Hypnotherapy improves quality of life for people with Irritable Bowel Syndrome
Patients with Irritable Bowel Syndrome (IBS) who took part in hypnotherapy sessions reported reduced symptoms and improved quality of life, according to research published in the June issue of Journal of Clinical Nursing.
Dr Graeme D Smith from University of Edinburgh studied 75 patients with IBS - which affects up to one in seven adults - before and after they took part in four to five treatment sessions over three months.
He discovered that before the sessions, women were most concerned with quality of life issues such as diet and energy and that men had the highest levels of anxiety and depression and worried about their physical role.
The 20 men and 55 women who took part in the study reported that hypnotherapy brought about significant improvements in the physical and emotional symptoms related to IBS.
These included a 30 per cent improvement in their emotional quality of life and a 25 per cent improvement in energy levels.
Mental health improved by 21 per cent, sleep by 18 per cent, physical health by 16 per cent and diet by 14 per cent.
The participants also reported that their social role had improved by 20 per cent and their physical role by 18 per cent.
Average anxiety levels fell by 12 per cent and depression fell by four per cent. Men showed higher levels of both problems before the hypnotherapy sessions, but also reported greater improvements than women.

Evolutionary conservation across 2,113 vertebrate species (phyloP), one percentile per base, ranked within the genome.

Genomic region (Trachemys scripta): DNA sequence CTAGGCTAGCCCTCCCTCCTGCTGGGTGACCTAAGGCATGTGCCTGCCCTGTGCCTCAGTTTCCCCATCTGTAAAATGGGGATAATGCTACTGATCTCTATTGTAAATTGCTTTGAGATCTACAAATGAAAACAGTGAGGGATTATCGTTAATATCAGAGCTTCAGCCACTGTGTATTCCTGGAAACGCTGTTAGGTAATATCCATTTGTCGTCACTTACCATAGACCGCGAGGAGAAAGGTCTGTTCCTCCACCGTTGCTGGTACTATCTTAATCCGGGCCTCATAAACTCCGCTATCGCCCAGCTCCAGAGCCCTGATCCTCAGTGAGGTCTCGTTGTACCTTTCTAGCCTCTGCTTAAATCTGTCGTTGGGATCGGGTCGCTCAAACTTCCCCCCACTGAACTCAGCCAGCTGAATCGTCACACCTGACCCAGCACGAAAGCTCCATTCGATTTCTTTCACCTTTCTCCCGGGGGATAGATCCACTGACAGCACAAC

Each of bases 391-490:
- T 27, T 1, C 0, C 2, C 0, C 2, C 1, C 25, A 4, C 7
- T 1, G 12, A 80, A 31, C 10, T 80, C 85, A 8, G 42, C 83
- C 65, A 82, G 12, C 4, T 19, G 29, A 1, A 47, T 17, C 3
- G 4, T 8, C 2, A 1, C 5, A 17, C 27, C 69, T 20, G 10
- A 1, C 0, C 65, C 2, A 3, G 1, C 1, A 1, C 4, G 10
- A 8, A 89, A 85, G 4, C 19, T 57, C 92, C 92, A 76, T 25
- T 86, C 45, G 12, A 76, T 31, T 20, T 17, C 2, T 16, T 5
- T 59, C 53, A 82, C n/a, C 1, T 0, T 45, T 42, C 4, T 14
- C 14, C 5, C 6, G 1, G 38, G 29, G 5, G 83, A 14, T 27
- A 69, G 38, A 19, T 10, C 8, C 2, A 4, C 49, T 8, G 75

The people taking part in the study also reported a five per cent reduction in abdominal pain and a four per cent reduction in abdominal bloating.
“It is estimated that between 10 to 15 per cent of adults may suffer from IBS and that the physical, emotional, social and economic consequences of the illness can be considerable” says Dr Smith, from the University’s School of Health (Nursing Studies).
“Physical symptoms include altered bowel habits, abdominal pain and bloating, together with other non-intestinal problems such as lethargy, problems sleeping and indigestion. Anxiety and psychosocial problems are also common and these can have a detrimental impact on quality of life.”
The 75 study participants underwent hypnotherapy sessions that focussed on creating images of their gut symptoms using visualisation techniques in conjunction with relaxation methods.
Self-hypnosis was taught at an early stage and patients were given audio tapes, that reinforced the effects of the hypnotherapy, to use at home.
They also completed detailed questionnaires before and after treatment and
kept diary cards during the study
“The patients involved in this study were typical of people seen routinely in gastroenterology clinics, where up to 50 per cent of the referrals are for IBS” says Dr Smith.
“There’s no universal agreement about what causes IBS and traditional treatment is often disappointing. This study shows that hypnotherapy can effectively reduce symptoms and improve quality of life and underlines the valuable role that complementary therapies can play in modern healthcare.”
Annette Whibley | alfa